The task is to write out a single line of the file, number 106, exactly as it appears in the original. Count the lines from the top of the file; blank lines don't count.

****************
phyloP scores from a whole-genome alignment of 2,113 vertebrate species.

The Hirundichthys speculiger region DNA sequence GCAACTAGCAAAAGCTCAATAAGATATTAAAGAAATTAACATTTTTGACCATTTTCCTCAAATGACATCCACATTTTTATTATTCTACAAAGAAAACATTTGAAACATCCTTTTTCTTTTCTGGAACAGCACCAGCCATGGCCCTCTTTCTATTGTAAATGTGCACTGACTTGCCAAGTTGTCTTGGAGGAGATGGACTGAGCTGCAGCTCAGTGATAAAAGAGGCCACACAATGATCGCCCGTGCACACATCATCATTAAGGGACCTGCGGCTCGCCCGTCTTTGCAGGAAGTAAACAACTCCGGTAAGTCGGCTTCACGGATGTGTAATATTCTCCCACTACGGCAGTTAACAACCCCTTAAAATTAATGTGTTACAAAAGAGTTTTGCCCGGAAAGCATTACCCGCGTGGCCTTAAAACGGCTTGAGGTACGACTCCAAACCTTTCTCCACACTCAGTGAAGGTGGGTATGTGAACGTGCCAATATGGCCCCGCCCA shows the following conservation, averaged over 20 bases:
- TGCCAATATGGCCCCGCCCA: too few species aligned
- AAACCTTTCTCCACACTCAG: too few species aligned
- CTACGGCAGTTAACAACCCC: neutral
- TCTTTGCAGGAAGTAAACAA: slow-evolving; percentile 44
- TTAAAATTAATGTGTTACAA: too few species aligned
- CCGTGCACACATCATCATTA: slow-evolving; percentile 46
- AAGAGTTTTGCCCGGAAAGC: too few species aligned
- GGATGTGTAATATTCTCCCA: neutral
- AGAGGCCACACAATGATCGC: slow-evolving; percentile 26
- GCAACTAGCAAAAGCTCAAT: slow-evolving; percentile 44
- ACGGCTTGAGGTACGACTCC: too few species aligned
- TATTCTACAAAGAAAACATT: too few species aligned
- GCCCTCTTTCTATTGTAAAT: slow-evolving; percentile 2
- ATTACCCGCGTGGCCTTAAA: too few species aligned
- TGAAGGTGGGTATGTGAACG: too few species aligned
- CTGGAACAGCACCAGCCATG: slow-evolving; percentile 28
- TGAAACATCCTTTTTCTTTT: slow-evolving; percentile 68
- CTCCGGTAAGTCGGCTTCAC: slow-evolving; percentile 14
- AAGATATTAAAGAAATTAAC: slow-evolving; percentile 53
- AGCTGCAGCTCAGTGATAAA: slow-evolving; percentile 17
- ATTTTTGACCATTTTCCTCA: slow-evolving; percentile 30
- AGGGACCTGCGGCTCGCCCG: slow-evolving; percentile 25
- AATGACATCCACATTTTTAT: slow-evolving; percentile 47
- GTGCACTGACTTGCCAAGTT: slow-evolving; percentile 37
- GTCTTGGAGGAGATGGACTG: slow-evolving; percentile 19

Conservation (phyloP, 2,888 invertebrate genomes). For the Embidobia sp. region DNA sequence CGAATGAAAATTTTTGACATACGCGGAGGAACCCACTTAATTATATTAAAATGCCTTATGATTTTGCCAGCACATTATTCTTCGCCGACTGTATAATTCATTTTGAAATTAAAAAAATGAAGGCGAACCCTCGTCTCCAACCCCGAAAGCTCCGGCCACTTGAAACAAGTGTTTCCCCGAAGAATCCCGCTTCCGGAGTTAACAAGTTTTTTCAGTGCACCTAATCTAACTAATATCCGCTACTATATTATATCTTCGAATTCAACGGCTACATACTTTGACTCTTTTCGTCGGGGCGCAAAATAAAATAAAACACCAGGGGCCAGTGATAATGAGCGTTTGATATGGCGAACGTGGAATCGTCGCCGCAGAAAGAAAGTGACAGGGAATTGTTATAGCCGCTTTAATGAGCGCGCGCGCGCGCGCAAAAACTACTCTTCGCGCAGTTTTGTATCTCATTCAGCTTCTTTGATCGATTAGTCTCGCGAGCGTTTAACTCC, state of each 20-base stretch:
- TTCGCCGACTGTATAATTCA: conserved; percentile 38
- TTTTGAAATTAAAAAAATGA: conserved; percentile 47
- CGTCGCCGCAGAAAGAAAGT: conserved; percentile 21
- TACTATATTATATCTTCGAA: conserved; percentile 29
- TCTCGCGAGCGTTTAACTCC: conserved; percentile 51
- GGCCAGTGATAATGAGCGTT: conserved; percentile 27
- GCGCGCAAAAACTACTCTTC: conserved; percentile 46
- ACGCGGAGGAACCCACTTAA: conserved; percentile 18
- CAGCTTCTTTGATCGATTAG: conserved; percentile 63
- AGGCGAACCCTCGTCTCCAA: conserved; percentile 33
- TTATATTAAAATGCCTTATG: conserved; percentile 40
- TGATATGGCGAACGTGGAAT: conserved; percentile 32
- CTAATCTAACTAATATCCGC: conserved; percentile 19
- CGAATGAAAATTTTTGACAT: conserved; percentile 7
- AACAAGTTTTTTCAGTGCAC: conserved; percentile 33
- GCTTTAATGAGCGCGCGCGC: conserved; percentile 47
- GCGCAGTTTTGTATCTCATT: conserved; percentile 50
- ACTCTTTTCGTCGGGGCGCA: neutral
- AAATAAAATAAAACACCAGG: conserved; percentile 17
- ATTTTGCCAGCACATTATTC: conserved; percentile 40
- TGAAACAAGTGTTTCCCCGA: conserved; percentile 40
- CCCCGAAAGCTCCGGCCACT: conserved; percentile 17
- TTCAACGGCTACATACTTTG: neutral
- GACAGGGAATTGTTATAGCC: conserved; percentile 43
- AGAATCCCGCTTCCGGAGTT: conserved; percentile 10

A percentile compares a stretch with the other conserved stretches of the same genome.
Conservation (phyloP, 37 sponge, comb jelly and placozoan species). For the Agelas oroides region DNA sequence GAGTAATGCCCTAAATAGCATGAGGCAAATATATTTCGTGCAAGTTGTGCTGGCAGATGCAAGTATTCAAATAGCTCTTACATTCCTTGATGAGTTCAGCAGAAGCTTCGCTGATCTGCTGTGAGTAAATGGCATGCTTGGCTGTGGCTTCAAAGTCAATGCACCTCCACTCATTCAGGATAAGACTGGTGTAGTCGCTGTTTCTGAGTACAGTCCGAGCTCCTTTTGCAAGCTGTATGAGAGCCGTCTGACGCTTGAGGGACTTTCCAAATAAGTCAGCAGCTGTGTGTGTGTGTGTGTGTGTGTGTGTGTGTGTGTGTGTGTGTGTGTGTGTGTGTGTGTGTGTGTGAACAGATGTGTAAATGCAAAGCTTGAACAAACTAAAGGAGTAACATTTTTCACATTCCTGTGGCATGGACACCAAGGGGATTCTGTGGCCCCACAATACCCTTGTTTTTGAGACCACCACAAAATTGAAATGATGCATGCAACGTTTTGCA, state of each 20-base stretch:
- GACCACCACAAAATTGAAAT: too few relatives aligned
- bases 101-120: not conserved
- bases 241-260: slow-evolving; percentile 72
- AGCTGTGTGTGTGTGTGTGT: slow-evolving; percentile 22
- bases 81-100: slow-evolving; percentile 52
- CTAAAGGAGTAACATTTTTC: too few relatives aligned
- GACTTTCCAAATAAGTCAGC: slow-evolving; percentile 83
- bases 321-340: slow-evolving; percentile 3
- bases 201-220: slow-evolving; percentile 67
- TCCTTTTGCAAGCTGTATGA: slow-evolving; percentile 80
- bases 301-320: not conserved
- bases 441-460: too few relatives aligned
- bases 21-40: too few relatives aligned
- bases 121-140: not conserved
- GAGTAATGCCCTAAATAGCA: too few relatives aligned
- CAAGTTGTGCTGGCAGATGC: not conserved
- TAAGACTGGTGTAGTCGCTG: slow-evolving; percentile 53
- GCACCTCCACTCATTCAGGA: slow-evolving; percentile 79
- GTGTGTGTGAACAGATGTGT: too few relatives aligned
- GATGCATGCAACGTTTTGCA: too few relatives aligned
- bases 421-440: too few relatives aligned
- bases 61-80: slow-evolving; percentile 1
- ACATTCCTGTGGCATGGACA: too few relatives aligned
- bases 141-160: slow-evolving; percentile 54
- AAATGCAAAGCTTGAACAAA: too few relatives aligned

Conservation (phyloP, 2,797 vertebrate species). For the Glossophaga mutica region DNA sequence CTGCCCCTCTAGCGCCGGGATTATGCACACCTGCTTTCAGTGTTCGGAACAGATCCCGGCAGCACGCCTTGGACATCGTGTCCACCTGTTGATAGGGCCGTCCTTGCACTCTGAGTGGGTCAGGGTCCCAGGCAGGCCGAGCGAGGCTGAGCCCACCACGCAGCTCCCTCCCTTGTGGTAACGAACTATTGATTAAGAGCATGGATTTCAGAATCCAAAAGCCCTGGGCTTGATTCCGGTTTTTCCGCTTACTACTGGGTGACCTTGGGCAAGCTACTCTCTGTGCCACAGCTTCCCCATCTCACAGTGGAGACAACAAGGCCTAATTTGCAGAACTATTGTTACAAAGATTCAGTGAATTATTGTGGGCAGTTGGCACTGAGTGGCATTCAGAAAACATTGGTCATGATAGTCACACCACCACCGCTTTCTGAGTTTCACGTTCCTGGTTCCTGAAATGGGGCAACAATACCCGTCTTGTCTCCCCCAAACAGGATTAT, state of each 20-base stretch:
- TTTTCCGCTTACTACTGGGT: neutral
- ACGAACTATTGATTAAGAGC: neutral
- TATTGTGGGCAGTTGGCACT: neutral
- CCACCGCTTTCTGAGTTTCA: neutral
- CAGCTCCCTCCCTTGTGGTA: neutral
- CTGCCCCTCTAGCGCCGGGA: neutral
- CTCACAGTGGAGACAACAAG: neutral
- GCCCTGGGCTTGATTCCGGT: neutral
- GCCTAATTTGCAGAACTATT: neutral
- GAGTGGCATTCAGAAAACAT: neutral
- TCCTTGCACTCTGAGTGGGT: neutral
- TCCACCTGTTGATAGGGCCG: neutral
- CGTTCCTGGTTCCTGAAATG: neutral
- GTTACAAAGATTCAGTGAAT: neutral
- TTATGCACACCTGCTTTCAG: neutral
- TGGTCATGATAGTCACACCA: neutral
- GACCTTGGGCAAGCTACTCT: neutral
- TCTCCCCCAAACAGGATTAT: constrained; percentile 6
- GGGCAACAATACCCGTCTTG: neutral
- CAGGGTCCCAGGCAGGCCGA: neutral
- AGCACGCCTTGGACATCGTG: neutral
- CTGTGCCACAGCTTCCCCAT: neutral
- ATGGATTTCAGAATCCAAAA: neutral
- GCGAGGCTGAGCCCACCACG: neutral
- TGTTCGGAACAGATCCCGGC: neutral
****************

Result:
- TGTTCGGAACAGATCCCGGC: neutral